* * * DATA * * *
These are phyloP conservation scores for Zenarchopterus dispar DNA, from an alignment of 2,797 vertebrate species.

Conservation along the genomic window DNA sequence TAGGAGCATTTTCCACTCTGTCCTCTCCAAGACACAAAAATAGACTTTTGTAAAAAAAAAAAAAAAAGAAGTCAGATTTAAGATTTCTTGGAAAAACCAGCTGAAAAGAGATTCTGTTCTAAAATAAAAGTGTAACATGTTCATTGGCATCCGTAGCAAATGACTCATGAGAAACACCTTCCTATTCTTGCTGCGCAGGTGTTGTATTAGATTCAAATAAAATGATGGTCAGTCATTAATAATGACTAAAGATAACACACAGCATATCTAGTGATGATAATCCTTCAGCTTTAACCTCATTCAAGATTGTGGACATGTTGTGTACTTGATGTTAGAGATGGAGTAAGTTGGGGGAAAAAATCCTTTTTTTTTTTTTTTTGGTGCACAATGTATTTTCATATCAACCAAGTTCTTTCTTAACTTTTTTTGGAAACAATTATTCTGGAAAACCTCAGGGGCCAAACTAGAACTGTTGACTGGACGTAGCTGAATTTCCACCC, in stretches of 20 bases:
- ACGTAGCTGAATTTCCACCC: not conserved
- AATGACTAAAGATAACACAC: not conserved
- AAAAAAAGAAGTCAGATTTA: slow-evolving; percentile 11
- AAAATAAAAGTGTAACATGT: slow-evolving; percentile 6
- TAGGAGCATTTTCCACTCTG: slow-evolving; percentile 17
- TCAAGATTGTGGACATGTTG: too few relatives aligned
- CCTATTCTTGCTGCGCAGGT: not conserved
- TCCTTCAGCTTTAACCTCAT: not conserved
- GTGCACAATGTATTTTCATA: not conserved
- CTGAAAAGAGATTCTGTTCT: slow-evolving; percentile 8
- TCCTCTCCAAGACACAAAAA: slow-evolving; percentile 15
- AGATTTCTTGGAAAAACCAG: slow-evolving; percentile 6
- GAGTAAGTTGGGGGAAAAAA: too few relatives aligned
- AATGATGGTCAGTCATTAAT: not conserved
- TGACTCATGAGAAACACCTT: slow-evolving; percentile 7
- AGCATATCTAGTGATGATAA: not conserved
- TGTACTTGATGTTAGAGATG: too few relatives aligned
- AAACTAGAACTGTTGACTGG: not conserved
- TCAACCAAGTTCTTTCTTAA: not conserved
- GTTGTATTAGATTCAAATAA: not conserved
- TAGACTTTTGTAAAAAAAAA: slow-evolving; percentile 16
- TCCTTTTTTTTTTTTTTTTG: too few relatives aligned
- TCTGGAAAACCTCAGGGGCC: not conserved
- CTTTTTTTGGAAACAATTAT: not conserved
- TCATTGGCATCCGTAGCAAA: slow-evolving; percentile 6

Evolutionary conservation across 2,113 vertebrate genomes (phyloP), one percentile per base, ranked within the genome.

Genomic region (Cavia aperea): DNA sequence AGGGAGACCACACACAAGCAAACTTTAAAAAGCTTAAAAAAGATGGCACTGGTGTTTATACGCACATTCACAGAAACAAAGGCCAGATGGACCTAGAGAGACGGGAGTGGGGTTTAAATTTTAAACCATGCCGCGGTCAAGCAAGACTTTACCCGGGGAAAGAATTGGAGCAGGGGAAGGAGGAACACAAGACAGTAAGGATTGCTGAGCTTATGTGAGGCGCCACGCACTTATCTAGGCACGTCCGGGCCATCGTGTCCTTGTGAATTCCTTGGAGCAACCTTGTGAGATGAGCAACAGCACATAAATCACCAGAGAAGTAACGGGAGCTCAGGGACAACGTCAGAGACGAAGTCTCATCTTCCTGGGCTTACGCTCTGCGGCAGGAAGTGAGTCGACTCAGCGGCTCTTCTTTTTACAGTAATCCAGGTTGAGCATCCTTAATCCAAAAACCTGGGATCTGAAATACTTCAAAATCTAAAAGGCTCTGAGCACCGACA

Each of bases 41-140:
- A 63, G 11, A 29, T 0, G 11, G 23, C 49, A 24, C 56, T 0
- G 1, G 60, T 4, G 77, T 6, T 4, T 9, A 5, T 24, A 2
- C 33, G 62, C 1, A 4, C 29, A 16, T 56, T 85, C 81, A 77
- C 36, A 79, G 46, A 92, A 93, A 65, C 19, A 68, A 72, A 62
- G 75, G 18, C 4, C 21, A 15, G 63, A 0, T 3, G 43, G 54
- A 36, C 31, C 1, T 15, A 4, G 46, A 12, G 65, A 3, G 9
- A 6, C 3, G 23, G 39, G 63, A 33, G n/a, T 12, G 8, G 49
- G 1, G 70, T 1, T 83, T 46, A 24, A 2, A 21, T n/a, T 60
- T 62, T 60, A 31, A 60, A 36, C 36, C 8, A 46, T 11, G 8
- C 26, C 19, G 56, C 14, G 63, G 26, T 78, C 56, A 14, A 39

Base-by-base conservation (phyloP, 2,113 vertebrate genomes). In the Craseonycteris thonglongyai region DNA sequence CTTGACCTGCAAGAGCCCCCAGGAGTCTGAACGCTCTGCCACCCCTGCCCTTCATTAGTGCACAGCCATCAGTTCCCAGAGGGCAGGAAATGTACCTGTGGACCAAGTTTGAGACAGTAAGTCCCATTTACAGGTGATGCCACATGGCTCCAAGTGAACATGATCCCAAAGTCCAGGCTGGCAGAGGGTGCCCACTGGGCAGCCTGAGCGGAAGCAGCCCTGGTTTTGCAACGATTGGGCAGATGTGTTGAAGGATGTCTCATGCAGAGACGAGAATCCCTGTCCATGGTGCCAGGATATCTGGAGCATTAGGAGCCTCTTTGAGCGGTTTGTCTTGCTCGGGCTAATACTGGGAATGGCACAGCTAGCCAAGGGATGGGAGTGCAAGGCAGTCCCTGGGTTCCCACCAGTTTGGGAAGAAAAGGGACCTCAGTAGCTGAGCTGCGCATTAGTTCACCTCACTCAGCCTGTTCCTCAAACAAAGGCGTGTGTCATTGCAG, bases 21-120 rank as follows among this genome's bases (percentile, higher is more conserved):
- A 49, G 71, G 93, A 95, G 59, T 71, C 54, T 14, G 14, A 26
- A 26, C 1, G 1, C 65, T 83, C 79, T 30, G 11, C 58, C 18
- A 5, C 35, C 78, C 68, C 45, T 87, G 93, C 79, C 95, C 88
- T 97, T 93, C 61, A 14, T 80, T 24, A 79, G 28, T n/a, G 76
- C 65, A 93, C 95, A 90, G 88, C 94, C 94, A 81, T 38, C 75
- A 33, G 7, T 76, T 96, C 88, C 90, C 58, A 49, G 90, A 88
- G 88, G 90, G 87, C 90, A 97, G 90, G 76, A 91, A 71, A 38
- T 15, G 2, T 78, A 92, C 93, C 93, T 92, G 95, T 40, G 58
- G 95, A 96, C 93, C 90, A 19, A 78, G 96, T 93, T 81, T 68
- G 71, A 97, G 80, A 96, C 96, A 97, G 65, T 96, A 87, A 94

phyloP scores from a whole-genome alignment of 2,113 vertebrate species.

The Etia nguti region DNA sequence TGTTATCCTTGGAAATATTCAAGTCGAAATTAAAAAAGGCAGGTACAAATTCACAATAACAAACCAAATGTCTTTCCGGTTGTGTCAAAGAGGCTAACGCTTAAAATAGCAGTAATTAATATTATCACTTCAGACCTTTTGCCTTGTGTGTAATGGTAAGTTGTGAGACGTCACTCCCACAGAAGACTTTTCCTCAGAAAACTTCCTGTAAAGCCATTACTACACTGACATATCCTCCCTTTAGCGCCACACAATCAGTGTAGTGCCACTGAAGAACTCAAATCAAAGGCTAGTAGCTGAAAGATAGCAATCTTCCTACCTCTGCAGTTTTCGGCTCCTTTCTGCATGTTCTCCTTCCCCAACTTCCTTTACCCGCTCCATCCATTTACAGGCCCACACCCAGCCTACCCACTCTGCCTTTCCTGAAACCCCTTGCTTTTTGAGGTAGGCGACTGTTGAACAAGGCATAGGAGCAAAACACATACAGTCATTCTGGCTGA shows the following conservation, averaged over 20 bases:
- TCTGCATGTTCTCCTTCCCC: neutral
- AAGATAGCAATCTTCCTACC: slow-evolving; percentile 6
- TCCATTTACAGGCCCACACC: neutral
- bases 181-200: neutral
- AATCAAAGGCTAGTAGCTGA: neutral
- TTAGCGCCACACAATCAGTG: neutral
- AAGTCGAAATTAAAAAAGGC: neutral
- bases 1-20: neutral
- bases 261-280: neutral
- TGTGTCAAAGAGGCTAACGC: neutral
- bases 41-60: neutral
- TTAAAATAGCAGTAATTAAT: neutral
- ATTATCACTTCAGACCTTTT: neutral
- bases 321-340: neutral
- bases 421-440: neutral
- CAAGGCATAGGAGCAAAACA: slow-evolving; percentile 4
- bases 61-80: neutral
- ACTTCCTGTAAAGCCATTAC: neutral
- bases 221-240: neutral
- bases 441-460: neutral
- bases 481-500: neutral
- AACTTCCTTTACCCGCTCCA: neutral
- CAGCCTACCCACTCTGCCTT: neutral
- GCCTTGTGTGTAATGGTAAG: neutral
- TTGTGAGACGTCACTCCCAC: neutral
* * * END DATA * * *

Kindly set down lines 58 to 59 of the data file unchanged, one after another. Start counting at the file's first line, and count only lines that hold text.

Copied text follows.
- AATCAAAGGCTAGTAGCTGA: neutral
- TTAGCGCCACACAATCAGTG: neutral